* Not a member? Join during checkout and get member pricing immediately.
The Chinkapin Oak can be expected to grow
in the zones listed. More information can be found on the arborday.org
Click to view map
The Chinkapin Oak falls into the following type(s): Ornamental Tree
The Chinkapin Oak grows to be 40' to 50' feet in height.
The Chinkapin Oak has a spread of about 50' to 60' at full maturity.
This tree grows at a Slow to Medium growth rate.
The Chinkapin Oak does well in Full exposure(s).
The Chinkapin Oak grows in Acidic, Alkaline, Clay, Drought Tolerant, Loamy, Moist, Sandy, Well Drained, Wet, Wide Range soils.
The Chinkapin Oak has a(n) Rounded shape.
The Chinkapin Oak is adaptable to many soil conditions and handles alkalinity very well. As it matures it becomes a magnificent specimen and a conversation piece.
Chinkapin oak acorns are at the top of the food preference list for wild turkeys, grouse, whitetail deer, black bears, chipmunks, squirrels, and hogs. Cattle will eat the leaves.
The Chinkapin Oak is sometimes called yellow chestnut oak, rock oak, or yellow oak. Early pioneers used its straight wood to make thousands of miles of fences in the states of Ohio, Kentucky and Indiana. Later on the trees were used to fuel the steamships that ran from Pittsburgh to New Orleans. It was also used as railroad ties for the new railroads that crisscrossed the Midwest.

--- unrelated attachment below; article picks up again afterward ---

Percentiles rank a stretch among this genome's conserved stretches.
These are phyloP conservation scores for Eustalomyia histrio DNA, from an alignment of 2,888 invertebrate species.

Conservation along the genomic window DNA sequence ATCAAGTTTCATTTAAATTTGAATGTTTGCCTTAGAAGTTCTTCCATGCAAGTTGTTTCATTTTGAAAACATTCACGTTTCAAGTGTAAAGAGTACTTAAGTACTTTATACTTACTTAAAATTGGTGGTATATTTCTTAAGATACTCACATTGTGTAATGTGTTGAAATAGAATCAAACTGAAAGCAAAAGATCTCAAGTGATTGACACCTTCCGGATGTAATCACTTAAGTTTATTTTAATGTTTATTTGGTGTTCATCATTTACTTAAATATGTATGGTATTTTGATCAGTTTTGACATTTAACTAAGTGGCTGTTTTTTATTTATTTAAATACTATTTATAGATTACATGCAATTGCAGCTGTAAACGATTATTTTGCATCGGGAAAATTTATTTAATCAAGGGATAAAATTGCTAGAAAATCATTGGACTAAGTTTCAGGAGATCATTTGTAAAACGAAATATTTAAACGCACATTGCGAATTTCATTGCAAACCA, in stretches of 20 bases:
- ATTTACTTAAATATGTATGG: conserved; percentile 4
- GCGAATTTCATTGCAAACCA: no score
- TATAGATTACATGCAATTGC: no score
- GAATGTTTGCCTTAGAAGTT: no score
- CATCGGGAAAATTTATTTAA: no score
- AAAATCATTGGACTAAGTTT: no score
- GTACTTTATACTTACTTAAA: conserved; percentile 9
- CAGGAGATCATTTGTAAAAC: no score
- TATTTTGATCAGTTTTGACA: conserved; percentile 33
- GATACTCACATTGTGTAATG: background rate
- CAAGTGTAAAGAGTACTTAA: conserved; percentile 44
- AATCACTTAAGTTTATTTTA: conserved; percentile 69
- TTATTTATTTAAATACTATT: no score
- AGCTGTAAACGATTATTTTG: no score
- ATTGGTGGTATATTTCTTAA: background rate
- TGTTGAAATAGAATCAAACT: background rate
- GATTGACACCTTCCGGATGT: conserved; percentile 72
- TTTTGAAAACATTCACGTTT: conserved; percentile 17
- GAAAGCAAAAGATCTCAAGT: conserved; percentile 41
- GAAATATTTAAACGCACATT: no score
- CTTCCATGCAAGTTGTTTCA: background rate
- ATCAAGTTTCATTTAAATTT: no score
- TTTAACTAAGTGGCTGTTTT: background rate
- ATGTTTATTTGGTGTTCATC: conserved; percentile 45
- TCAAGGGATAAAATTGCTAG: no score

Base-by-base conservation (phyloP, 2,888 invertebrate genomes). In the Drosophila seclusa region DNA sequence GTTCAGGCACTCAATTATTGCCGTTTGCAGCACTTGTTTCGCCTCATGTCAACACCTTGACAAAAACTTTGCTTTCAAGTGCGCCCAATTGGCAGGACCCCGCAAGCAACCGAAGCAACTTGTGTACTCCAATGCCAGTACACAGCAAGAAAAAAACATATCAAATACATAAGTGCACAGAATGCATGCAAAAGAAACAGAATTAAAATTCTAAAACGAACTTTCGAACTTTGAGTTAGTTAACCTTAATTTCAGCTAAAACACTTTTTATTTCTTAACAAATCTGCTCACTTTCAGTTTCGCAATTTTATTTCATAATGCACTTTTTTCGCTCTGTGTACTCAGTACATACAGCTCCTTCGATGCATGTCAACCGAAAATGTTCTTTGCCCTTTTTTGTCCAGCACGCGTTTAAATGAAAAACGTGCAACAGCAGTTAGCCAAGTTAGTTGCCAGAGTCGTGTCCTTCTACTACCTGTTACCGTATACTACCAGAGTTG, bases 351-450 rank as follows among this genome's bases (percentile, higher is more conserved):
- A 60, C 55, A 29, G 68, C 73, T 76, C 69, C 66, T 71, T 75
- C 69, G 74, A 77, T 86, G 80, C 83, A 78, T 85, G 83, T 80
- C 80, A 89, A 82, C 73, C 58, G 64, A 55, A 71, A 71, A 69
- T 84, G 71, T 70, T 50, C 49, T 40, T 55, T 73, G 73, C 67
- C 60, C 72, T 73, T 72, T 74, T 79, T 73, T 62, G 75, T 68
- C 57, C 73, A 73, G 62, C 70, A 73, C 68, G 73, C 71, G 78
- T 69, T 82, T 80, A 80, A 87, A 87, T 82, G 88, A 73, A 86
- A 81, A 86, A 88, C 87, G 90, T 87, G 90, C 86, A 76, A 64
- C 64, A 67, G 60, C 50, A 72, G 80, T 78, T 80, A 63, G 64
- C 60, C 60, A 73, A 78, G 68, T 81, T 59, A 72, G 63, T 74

The Chinkapin Oak tolerates wet sites, but does best in well-drained areas that do not experience severe drought.
The leaves of the Chinkapin Oak are yellow-green in summer, and yellow-orange brown to brown in fall.
The blooms are insignificant and brown in color.
The Chinkapin oak blooms in May and early June.
The Chinkapin Oak produces one-inch round acorns.
A worthy specimen for larger lawns, estates, or parks. A medium to large-size oak with 4"-6 1/2" glistening dark green leaves in summer turning yellow-orange to orangish-brown in fall. Produces 1" sweet acorns that mature in a single season. The acorns are at the top of the food preference list for many wildlife species. The bark is an ashy, light gray that breaks into narrow, thin flakes. As this species matures, it becomes a magnificent specimen and a conversation piece. Grows 40'-50' high with a similar spread under landscaping conditions, becoming 70'-80' high in the wild. Does best in well-drained soil and adapts to many different soil types. Grow in full sun. (Zones 4 to 7)
Each tree is guaranteed to grow, or we'll replace it at one half the original price, plus shipping and handling.
Our trees are delivered with natural bare roots which have been dipped in hydrating gel prior to shipment to keep the roots moist and healthy. As their abundant, fibrous roots aren't confined by a container, bare-root trees get off to a more vigorous start compared to containerized roots which typically need more time to adjust to transplanting. Bare-root trees typically surpass the size of larger containerized trees in only a few years.
Natural Root and Containerized Trees
Natural root (also called bare root) trees are shipped without soil around their roots. They are shipped when dormant in the spring and fall seasons. We dip the roots in a hydrating gel to keep them moist during shipping.
There are a number of advantages to natural root trees:
The Urban Horticulture Institute at Cornell University has an interesting article about the benefits of planting natural root trees. Look for the PDF entitled Creating the Urban Forest: The Bare Root Method
Potted (also called containerized) trees come in 4" containers.
If you have questions, please call (888) 448-7337 or E-mail Member Services.